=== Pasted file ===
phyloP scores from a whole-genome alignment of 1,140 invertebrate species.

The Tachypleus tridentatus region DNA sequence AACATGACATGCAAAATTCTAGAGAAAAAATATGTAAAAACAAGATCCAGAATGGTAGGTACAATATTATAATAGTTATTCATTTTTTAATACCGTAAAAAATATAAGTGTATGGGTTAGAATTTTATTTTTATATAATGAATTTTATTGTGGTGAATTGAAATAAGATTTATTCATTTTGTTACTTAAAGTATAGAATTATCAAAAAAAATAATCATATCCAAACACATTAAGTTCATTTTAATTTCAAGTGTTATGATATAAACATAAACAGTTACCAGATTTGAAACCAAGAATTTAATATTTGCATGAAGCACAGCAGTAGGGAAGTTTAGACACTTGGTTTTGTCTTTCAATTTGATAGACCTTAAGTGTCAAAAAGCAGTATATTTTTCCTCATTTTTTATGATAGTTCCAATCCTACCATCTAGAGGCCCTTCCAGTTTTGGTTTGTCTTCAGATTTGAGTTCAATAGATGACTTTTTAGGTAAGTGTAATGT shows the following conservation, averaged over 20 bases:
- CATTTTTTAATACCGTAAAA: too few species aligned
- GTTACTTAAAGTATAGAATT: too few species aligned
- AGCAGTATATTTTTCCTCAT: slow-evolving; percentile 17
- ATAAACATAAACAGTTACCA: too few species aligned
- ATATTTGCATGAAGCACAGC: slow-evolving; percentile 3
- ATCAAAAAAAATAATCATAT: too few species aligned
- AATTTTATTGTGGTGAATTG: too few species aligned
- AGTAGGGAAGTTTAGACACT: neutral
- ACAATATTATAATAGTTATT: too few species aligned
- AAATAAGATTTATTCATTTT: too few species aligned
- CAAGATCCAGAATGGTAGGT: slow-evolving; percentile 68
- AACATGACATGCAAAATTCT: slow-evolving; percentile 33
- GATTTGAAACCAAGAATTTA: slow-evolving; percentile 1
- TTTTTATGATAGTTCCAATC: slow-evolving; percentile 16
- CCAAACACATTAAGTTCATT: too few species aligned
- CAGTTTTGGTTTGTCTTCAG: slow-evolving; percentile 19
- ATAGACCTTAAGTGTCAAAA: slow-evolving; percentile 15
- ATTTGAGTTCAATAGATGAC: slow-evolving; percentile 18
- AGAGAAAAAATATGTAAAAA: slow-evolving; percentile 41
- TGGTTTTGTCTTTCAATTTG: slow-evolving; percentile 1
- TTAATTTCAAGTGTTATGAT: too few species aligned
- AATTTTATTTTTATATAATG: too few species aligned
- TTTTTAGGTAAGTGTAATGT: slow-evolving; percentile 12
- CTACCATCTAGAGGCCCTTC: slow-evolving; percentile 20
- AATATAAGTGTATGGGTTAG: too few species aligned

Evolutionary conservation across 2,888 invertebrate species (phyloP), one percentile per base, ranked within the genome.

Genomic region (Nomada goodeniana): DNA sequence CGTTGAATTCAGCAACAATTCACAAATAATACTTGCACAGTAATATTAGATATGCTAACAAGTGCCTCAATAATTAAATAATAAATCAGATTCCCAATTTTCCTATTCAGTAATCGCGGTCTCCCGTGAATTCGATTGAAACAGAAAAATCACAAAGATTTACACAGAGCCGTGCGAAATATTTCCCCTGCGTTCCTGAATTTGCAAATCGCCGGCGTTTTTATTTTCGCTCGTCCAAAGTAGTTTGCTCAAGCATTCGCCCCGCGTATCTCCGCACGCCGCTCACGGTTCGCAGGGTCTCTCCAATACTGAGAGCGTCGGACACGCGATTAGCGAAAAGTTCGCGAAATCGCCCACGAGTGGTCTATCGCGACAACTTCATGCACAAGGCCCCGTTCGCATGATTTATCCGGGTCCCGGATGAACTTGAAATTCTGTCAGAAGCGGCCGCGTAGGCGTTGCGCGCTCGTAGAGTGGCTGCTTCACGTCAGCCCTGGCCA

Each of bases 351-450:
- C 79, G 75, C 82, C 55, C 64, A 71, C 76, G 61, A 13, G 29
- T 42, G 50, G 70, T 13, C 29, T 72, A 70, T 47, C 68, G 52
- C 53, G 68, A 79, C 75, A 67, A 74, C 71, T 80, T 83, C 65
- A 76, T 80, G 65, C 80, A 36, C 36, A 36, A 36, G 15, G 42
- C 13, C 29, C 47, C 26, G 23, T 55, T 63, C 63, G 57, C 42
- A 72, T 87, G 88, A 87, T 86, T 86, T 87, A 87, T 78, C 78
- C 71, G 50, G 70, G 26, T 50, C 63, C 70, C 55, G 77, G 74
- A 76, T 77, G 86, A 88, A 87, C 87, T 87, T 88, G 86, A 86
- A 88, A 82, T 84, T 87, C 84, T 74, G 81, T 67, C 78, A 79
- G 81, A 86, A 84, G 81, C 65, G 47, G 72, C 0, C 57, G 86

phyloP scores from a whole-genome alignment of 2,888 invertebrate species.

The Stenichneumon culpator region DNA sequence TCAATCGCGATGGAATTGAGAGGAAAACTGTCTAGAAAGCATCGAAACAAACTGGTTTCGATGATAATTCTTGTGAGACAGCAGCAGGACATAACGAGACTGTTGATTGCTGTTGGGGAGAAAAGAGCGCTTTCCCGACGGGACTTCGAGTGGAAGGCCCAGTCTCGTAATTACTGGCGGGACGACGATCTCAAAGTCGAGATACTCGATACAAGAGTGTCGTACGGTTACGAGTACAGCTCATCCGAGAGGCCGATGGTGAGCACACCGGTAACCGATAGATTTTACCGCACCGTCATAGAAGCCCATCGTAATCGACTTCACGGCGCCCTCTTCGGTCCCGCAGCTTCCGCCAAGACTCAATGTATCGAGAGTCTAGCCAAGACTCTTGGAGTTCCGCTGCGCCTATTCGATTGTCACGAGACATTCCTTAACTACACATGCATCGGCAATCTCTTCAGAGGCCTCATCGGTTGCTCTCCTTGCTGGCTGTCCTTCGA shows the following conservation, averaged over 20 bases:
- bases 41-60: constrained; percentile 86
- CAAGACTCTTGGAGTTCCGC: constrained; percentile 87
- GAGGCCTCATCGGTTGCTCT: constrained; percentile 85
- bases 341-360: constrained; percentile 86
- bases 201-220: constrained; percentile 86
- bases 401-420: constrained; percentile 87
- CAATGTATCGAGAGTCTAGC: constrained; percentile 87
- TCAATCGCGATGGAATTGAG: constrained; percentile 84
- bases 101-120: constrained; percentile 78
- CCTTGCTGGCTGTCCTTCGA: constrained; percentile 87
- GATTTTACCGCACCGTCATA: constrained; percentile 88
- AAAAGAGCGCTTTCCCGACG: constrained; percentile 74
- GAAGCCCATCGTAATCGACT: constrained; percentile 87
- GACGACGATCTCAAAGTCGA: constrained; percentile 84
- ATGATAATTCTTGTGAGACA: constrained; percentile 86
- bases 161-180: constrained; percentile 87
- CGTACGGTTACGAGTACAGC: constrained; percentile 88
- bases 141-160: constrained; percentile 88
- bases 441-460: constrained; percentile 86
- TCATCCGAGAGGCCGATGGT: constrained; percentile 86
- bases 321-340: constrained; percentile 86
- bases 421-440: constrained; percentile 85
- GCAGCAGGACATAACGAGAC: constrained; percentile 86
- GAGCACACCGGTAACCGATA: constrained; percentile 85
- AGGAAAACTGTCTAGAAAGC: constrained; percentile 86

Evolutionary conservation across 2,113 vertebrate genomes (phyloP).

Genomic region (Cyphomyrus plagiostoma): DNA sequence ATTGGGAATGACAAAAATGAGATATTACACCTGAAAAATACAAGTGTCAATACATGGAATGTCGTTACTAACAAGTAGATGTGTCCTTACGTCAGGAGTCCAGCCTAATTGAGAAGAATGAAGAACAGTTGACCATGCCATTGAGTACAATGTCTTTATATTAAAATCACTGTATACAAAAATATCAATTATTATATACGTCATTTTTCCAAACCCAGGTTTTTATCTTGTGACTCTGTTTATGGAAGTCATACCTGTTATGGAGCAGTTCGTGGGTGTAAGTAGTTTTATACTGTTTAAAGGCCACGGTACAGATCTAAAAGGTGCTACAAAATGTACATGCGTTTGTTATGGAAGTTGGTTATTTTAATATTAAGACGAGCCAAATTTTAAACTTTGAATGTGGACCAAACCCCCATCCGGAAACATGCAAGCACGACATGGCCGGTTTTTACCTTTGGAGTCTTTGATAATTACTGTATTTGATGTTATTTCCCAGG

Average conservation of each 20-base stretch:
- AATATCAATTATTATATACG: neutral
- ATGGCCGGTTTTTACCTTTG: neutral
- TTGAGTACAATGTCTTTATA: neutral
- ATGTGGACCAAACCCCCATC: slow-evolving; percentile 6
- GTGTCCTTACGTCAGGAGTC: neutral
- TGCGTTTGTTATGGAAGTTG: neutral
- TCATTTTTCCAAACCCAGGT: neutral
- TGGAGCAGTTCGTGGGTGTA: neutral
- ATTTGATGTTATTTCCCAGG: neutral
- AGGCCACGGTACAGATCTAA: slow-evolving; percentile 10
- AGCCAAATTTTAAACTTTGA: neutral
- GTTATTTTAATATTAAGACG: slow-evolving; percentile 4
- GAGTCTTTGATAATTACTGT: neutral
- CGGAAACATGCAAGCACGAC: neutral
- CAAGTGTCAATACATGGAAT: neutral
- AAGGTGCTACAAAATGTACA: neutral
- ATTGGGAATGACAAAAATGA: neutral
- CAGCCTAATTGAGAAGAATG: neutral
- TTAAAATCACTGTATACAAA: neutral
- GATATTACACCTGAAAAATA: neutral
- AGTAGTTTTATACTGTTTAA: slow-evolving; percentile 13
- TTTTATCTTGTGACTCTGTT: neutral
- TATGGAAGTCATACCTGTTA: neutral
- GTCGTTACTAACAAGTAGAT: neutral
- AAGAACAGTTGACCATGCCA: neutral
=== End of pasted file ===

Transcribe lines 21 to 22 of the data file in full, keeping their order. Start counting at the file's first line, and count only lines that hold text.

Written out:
- AGAGAAAAAATATGTAAAAA: slow-evolving; percentile 41
- TGGTTTTGTCTTTCAATTTG: slow-evolving; percentile 1